Part two: 5 more daft assumptions brands make when redesigning websites
Last week, in part one, I looked at some of the daftest assumptions I’ve witnessed in website redesigns.
This week I uncover five more, including the daftest of them all, as well as a bonus one suggested by someone on LinkedIn.
#1 It’s all about cutting costs
If brands pay peanuts, the web monkeys they get aren’t likely to produce anything to make them proud or impress their customers.
Of course, the budget has to be a consideration and if, alas, a brand is in a situation where theirs is genuinely so tight that they can only run to two days’ programming by SITEZ-R-UZZZZ, my heartfelt feeling is they’re as well to just...not.
Effective, affordable design doesn’t have to be some guy in his pants working out of his mum’s spare room (hey, we all had to start somewhere...) but it doesn’t always mean agencies with fresh flowers in their marble receptions either.
#2 All it needs is a quick refresh
Unless it’s just a bit of fun for the local darts team - and actually, some of them have pretty sophisticated score reporting systems- a website needs to be given appropriately serious consideration.
Creating a proper brief is essential, but it’s pretty apparent that this hasn’t always been given the time it should have for some brands
At its simplest it needs to clearly communicate what the site is trying to achieve:
Is it simply a showcase to portray a company in a professional light?
Or is there a need to sell a product there and then?
Who will the visitors be?
What should they feel about the brand once they get there?
What are the ‘must have’ elements?
Defining the terms like this means slashing the chances of wasted time.
#3 All we need to do is build it
Imagine throwing a party and no-one turning up.
But if you’d not sent any invites out, could you really blame people for not knowing about it?
There are still businesses out there building a website and expecting customers to find it of their own volition, and they’re as daft as the party host who neglects to tell anyone about their shindig.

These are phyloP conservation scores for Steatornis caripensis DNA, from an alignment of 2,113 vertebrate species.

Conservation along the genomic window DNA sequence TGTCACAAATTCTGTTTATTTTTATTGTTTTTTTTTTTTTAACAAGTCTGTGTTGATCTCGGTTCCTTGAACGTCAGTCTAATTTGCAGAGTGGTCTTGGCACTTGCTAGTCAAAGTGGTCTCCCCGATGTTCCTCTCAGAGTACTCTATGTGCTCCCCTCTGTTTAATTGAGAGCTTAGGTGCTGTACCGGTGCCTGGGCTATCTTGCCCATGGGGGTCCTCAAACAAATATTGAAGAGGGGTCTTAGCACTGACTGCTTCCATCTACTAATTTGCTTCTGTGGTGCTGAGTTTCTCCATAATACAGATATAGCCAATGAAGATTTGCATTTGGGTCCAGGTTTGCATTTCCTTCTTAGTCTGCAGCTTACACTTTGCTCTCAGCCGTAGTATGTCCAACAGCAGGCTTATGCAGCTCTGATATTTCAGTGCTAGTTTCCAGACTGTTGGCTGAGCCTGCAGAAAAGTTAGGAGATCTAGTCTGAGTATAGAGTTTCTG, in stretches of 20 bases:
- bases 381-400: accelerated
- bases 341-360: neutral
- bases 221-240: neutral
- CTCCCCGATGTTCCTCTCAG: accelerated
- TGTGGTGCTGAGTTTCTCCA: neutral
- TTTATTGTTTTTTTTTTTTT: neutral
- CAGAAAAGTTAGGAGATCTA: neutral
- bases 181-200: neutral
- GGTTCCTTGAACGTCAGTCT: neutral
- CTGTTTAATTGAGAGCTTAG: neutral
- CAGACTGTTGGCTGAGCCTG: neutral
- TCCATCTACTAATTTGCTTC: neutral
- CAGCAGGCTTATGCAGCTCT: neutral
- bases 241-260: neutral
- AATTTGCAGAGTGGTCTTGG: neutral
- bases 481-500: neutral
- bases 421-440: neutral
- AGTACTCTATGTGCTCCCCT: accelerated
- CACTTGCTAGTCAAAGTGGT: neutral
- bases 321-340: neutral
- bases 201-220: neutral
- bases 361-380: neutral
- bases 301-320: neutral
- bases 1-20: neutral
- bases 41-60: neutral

#4 Designing for desktop first
For some reason, plenty of people are still making the daft assumption of designing for desktop first and leaving mobile users frustrated with websites that don’t fit the screen, don’t function properly and are just plain aggravating to use.
Responsive web design doesn’t have to cost a fortune.
And nor does creating an app to make a brand ultra-accessible and personalised.
All that’s really required to ensure that smartphone-obsessed customers are satisfied with their experience is a bit of smartness on the part of a brand, and a willingness to adapt.
#5 It’s all done for good
Have you ever stumbled across a magazine from a few years back? It’s a strangely deflating experience; all those stories and issues that were so important at the time and now seem so small and far away.
Much like revisiting your old MySpace photos.
And so it is with a website.
Visitors will sense straight away if a site is one of those fixed fossils locked in a time warp of outdated styles and old news.
Sites that feature regular new content offer a fresher appearance to visitors and will be rewarded for their efforts in terms of SEO.
#Bonus Assumption: We can write the copy ourselves
This bonus daft assumption was suggested by copywriter Anna McLoughlin, on LinkedIn.
A classic mistake she comes across in a redesign is “leaving the content to the person in the office who’s either least busy or the fastest at typing”.
Wrapped into this is the assumption that people understand what a business does and why it matters. Most often than not, it takes an outsider to translate this into user-friendly language everyone can understand.
And finally, the daftest assumption of all...
No website is ever done and dusted, and nor is it ever perfect from the get-go.
It’s important to keep evaluating, tweaking, optimising and evolving.
Brands who assume that there is such a thing as ‘business as usual’ anymore are spectacularly daft (see my recent ‘I see dead businesses’ blog post).
One of the best ways to avoid costly assumptions in redesigning your website, or indeed your brand, is to know who you are, know who you serve but also to know where you’re headed.
A True Friend
P.S. Have you spotted any daftness in the wild recently? Fancy owning up to making a daft assumption of your own? Let me know